This book introduces new concepts in the phenomenon of 1st order phase transitions. It discusses the concept of kinetic arrest at a certain temperature, with this temperature being dependent on the second control variable (magnetic field, or pressure). It discusses interesting manifestations of this phenomenon when the 1st order transition is broadened, i.e. occurs over a finite range of temperatures. Many examples of this phenomenon, observed recently in many materials, will also be discussed.
Table of Contents
- Phase transitions and rigorous definitions
- Phase transitions in Nature, and a meandering introduction
- Introduction: back to basics
- The Ehrenfest classification
- Studying phase transitions with two control variables
- Van der Waals gas as an exactly solvable model: isotherms and isobars
- Metastable states across a phase transition: limitations of the Ehrenfest classification.
- Modern classification of phase transitions
- First order transitions, and the rest
- Metastable states are specific to first order transitions
- Limits of metastability
- Hysteresis across first order phase transitions
- Metastable to stable transformations
- First order phase transitions with two control variables
- Defining characteristics of first order transitions.
- Necessary and sufficient characteristics following the Ehrenfest classification
- Need for other characteristic tests beyond the Clausius-Clapeyron relation
- Necessary and sufficient characteristics following the modern classification
- Hysteresis as an indicator
- Hysteresis together with metastable to stable transformation
- Metastable and ‘arrested unstable’ states across first order transitions
- Conceptual difference between metastable and unstable states
- Relaxation rates for metastable, and for arrested unstable, states
- Manifestations of kinetic arrest in studies using two control variables
- Temperature variations in various fields
- The CHUF protocol
- CHUF for supercooled states
- Isothermal variations of field
- Disorder-broadened transitions
- Broadened supercooling and superheating bands
- Kinetic arrest and interrupted transitions: tuning by cooling field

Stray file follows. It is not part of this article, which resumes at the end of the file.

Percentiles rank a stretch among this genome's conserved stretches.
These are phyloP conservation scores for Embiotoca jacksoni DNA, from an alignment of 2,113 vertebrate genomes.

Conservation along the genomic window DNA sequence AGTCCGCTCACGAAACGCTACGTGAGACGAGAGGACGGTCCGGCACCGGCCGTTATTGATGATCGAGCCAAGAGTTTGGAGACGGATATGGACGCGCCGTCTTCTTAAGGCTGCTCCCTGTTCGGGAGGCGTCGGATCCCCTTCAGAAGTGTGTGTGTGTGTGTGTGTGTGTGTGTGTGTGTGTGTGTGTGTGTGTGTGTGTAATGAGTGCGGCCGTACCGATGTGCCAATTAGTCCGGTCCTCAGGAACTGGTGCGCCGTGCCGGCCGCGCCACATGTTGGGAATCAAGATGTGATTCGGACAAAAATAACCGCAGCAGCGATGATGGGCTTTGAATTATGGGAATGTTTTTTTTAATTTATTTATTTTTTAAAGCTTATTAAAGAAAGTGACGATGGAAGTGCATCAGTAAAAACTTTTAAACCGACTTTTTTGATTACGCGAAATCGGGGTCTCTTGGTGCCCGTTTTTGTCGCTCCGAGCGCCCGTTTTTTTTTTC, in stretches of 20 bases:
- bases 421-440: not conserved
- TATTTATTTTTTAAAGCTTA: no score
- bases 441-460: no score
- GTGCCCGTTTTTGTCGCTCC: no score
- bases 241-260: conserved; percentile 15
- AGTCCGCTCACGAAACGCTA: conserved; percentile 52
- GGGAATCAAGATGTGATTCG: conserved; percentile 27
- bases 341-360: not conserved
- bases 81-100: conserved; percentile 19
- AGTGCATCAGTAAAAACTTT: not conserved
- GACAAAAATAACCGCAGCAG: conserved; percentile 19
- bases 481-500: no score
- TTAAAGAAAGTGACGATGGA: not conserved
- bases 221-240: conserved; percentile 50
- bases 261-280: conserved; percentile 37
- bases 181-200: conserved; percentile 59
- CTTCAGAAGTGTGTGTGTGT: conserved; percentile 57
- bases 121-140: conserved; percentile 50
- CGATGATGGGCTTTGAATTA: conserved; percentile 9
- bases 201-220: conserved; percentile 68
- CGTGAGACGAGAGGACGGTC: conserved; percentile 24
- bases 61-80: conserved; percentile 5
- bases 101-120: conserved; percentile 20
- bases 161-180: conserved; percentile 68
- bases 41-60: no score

- Kinetic arrest and interrupted transitions: isothermal variation of field
- The CHUF protocol
- Measuring Tk(H) using CHUF
- What causes kinetic arrest?
1.3.1 First order transitions
3.1.1 Melting of the vortex lattice
Praveen Chaddah joined BARC through their Training School, in 1973. His Ph D work involved setting up a Compton Profile Spectrometer with a γ-ray source (the 1st in India) for electron momentum density measurements. His work focused on electron states in structurally disordered materials, and on electron correlation effects. As a post-doc at University of Illinois at Urbana- Champaign, he initiated measurements of nuclear momentum densities in the quantum solid 4He, using the spallation neutron source IPNS at Argonne. Dr Chaddah also worked on correlating the superconducting and martensitic transitions in A-15 superconductors. He worked on the development of superconducting magnets and of multifilamentary NbTi wires at BARC during 1982-87, and later made important contributions to the development and extension of Bean's Critical State model for the high TC superconductors. He reformulated this as a 'minimum flux-change' hypothesis, and contributed to its application to sample-shapes having finite demagnetization factor. He then worked on 1st order phase transitions in vortex-matter in superconductors, as also in magnetic materials. His recent emphasis has been on understanding metastabilities associated with supercooling and superheating, as also those associated with glass-like arrest of kinetics. His work showing tunability of coexisting phases in halfdoped manganites by varying the cooling field, was followed up on many materials exhibiting magnetic field induced first order transitions. This introduced the idea of “kinetic arrest” as a broad first order transition that is interrupted before completion. He developed the protocol CHUF (cooling and heating in unequal fields) that has provided rather visual evidence of kinetic arrest resulting in a glass-like arrested state. The observation of such behavior across magnetic 1st order transitions in various magnetic materials, where diffusive motions are not apparent, may lead to newer understanding of what causes glasses to form. Praveen Chaddah received the INSA Young Scientist medal in 1978, and the MRSI -ICSC Prize for Superconductivity in 1993. He is a Fellow of the Indian National Science Academy, a Fellow of the Indian Academy of Sciences, and also a Fellow of the National Academy of Sciences of India. He is also an elected Member of the Asia Pacific Academy of Materials. He has authored over 200 research papers.
He was the Director of the UGC-DAE Consortium for Scientific Research for over eight years, where he established internationally competitive facilities for experimental research that were open to researchers from universities across India. He retired from the Department of Atomic Energy in December 2013.